Even if it’s in another room, the knowledge that a sibling has already gotten screen time is a major issue. So, to keep things simple and functional, I hold screen time until everyone has finished their other work, and then they have to take turns.

One benefit I have noticed – they tend to group together and watch what the other is watching or doing – so even though one child may have been assigned a Brainpop video to watch, the others also tend to watch and learn from it as well.

One caveat – I have a teenager and she has a lot more computer work than the others – content on Google Classroom, internet research, typing essays, spreadsheet work, etc.

I will allow her to have access for this kind of work, but have to keep her off Adventure Academy or Prodigy Math, because the “game” aspect draws the others’ attention away from their own work.

Communicate with the teachers!

The teachers are still available to give feedback and answer questions as needed. I encourage my teen to email her teachers directly with questions or if she needs clarification on an assignment.

For my younger students I may include a note about any issues we’ve had during the week when I send in our packet of completed work. I also communicate with the teachers through email as needed.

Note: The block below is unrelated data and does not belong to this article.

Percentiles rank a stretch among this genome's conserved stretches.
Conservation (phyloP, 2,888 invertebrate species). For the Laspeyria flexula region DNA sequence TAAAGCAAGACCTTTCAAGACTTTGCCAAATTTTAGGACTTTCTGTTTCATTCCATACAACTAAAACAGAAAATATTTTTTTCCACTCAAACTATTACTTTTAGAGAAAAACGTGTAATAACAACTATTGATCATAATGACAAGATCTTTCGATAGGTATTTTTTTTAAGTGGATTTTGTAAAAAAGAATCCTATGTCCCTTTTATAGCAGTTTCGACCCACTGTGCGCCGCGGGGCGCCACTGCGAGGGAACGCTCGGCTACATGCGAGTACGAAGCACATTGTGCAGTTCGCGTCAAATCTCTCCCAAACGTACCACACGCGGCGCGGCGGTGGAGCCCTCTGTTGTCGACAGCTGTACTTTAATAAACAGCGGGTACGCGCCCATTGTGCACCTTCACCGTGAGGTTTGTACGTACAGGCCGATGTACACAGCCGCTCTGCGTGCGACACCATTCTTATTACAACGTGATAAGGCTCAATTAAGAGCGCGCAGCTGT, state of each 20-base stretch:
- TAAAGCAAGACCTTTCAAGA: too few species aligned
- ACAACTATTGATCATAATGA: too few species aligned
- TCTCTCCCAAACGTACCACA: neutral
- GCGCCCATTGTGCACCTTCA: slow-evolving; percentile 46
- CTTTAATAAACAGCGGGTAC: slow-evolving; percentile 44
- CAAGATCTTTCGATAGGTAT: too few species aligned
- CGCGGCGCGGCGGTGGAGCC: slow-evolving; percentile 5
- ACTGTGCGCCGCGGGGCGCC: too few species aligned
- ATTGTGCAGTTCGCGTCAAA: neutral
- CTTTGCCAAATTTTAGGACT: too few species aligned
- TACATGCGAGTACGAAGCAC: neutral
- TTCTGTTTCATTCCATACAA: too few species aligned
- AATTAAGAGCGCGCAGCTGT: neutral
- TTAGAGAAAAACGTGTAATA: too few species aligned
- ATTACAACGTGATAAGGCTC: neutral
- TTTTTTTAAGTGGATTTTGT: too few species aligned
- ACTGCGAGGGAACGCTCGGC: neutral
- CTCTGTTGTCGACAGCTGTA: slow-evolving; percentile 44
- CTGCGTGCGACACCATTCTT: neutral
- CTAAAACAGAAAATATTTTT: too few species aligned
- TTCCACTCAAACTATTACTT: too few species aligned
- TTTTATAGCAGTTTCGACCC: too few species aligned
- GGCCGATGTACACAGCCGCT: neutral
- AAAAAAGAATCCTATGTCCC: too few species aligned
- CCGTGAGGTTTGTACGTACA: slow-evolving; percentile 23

For children with an IEP, how a school implements individual plans is going to look different, depending on the child’s needs and restrictions placed on the schools.

Our ASD kiddo had been getting pulled once a week for Speech Therapy at school, and had a SpEd resource teacher checking in with him each week to help with focusing on assignments and making sure he understood what was expected on independent assignments.

With the schools closed, our plan obviously looks different. The speech therapist checks in weekly, and provides activities we can do at home to keep working on social skills and communication. The SpEd teacher who would check in on him weekly in class (and who has had a wonderful impact on our child) also checks in weekly to see how we are doing, and if there are any supports we need at home.

Give your child grace.

Children thrive with consistency and routine. The abrupt change to distance learning is likely stressful for children. Additionally, these changes are not isolated.

Visiting friends, sports, extracurriculars, going to the playground, even just running errands with mom or dad – outlets that would normally help alleviate some of a child’s stress are in most cases curtailed.

As we wrap up the school year, I am looking forward to our summer break. I will be switching over to “mom school” which involves read alouds, educational computer games, documentaries and some basic workbook stuff. All our children are officially readers (yay!) so independent reading will be a big part of our day.